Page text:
Kalupahanas' contentious statements (Was Re: question)

nanda chandran vpcnk at HOTMAIL.COM
Mon Jan 17 09:51:33 CST 2000

>I am not very clear about what you mean by the 'self' with a small 's'. Do
>you mean the 'soul'? In that case, it seems to me that the Purusha Suktam
>or the Brihadaranyaka Upanishad talk about the creation not of the 'self'
>but of men and gods of different social classes, i.e. of the *classes
>themselves*, according to which men and gods are classified. In fact, the
>Purusha Suktam does not seem to use the word 'aatman' anywhere.

It can be quite misleading to use the word "Soul" for Atman, due
to the words obvious Western connotations. In Christianity the
basic doctrine is the salvation of the Soul. But in Astika
philosophy, the Soul being eternal, salvation is only phenomenal
- the soul in reality is already liberated. So it's better to use
the word "Self" for Atman instead of Soul.

The Self being eternal, if people were born in different varnas
due to the "quality" of their Selves, then being reborn as a
higher evolutionary being or brAhmana would become meaningless,
for they would be repeatedly be born in the same class, as the
Self is eternal and always the same. The concept of Karma itself
would become questionable.

>Or do you, by 'self'-with-a small-s, just mean 'persons' or
>'psychophysical personality (as Kalupahana puts it)? In that case, this
>present 'self' is just a result of karma and beginningless cycle of births
>and deaths, right?

If you're already liberated, why is it you do not know it? So it's
obvious that you as you are at present, are not the liberated Self.

So who are you?

So Astika philosophies, inspired by texts like the MundAka Upanishad
which teach of an eternal changeless Self underlying our individual
personality (self), work out such a scheme of psychology. And naturally
it's our empirical personality which is postulated as experiencing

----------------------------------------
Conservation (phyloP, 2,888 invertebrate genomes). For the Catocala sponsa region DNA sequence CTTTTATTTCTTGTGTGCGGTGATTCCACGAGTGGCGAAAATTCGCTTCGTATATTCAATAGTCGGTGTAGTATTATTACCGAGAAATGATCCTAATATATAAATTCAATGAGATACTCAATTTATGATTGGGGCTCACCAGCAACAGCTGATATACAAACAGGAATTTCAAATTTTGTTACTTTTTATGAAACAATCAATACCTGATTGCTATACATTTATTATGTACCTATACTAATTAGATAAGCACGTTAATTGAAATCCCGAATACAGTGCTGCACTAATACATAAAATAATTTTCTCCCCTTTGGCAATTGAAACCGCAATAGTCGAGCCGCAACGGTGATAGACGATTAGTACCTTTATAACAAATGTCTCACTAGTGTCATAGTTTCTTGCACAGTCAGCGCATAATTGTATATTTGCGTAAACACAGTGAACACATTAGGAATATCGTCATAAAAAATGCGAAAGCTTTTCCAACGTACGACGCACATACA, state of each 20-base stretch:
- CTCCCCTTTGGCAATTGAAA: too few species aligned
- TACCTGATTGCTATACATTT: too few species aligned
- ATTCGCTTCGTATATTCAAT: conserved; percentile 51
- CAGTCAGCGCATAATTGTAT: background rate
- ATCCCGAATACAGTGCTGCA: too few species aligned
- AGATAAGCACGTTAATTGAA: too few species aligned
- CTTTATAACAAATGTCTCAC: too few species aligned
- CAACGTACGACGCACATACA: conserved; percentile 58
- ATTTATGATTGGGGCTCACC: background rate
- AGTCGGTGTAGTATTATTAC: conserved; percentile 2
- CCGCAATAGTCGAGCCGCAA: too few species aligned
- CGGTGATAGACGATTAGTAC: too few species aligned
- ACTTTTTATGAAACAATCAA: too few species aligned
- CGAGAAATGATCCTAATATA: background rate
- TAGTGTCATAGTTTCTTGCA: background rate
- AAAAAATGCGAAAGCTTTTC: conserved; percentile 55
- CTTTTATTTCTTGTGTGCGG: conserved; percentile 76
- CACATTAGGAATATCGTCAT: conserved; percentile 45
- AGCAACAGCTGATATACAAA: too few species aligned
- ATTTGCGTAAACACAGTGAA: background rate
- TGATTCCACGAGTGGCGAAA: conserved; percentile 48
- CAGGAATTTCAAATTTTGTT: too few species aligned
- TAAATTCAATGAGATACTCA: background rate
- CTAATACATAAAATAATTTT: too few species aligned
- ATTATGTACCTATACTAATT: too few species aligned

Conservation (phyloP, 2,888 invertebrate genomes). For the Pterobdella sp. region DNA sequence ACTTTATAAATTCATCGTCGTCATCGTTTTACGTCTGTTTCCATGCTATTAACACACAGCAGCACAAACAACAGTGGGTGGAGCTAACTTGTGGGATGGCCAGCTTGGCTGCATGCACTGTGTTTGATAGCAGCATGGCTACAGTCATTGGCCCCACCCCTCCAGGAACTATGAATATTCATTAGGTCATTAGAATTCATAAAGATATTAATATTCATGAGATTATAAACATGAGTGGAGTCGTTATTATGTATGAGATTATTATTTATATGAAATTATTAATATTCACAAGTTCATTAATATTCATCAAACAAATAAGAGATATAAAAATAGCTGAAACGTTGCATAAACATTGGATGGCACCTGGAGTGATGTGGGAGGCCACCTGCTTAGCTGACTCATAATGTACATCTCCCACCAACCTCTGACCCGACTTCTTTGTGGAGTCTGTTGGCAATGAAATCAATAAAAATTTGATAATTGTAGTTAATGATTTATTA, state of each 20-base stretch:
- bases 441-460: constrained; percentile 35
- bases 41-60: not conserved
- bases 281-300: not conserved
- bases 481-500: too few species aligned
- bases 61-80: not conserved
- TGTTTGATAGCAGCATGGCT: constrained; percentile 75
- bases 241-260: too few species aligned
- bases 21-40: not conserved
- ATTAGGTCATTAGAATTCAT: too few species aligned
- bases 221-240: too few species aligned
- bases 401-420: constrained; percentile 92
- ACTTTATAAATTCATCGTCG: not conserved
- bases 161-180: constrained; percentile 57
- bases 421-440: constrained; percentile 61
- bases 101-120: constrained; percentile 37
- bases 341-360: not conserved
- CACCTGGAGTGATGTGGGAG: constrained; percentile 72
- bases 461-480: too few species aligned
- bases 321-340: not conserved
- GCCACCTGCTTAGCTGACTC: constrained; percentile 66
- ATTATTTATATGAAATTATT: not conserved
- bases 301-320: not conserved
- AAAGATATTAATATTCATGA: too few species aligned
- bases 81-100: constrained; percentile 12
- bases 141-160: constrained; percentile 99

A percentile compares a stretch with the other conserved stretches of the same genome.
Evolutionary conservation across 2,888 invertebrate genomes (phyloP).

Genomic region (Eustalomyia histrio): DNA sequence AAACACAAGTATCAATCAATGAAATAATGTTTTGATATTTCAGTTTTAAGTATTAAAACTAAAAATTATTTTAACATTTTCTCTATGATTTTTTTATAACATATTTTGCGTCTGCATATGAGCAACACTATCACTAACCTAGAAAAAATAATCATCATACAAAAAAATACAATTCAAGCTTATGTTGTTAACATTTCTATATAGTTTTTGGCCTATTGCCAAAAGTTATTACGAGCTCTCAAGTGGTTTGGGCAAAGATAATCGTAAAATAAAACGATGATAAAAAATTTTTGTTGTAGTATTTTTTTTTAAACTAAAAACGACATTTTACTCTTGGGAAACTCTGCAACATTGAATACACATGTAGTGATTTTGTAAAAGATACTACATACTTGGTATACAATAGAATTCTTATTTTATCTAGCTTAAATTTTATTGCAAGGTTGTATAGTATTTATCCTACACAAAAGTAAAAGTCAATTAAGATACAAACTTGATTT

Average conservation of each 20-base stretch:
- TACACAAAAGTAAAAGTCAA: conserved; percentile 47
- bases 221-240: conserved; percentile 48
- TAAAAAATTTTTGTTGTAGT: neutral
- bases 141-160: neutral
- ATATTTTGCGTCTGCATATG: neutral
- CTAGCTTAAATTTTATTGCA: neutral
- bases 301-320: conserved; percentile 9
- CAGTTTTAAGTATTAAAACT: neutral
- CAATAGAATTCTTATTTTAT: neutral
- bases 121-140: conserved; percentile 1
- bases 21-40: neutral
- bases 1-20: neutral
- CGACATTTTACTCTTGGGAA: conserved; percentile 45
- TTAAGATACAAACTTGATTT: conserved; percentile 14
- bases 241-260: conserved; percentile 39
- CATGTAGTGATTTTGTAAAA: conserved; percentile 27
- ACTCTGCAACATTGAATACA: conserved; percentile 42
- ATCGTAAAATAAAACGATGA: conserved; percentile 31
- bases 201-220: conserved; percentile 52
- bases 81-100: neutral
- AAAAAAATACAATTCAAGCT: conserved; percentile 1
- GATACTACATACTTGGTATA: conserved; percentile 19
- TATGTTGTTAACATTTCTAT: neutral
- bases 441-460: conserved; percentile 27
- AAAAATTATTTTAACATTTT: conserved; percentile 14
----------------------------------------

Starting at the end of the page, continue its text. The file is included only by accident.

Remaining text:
the fruit of our karma. Our true Self - the essence of our "I" sense
- is beyond karma, for it is eternal and changeless.

>the Buddha recognized the caste system as a social convention, not as an
>absolute as the Shruti and Smritis do. I also think the Buddhists (and
>Jains) did indeed address the problem of equality in different texts.

The Buddha himself is not so egalitarian as is usually portrayed.
He himself never approved of women joining his order. And he also
repeatedly stresses the importance of a "good birth". He actually
takes pride that his ancestors preserved the purity of his race
by going to the extent of resorting to incest!

And the caste system is hardly an absolute in the Vedic tradition.
If that had been so, as explained before, the concept of karma itself
would have become questionable. And a careful reading of the dharma
shAstrams will reveal that the caste system was more a social
convention in Vedic thought, albeit an integral and essential part
of the framework to preserve the dharma.

Knowledge of the Self is the goal and not brAhmanahood.

>He doesn't exactly portray the Buddha as a radical social reformer, but as
>a sort of social and philosophical critic.

That IMO, would be an accurate description. If one reads the
DhammapAda, it'll be obvious that the Buddha is not a critic of
the caste system or the brAhmana per se, but a critic of the
prevelant rules and values dominating the system in his day -
like the excessive claims of superiority by the brAhmanas.
Preservation of the dharma is the ultimate aim of the caste
system and the Buddha understands its true utility.

So his point was that a brAhmana is one who has, "crossed the
farther shore," and not one who takes pride in his birth.

>Is Kalupahana's interpretation of Brihadaranyaka Upanishad 1.4.1 as
>"cogito ergo sum" correct?

No Astika school will agree with Descartes. According to the
latter, since he thinks, he exists. But for the Astika schools,
thought is essentially transient - changing. But the Self is
eternal and changeless. So the Self is not validated by thought.
It's apart from thought. That's the reason the SAmkhyas or Patanjali
classify the whole mental mechanism as prAkriti apart from the Self
- the Purusha. Advaitam terms it as as beginningless ignorance apart
from the changeless Self.
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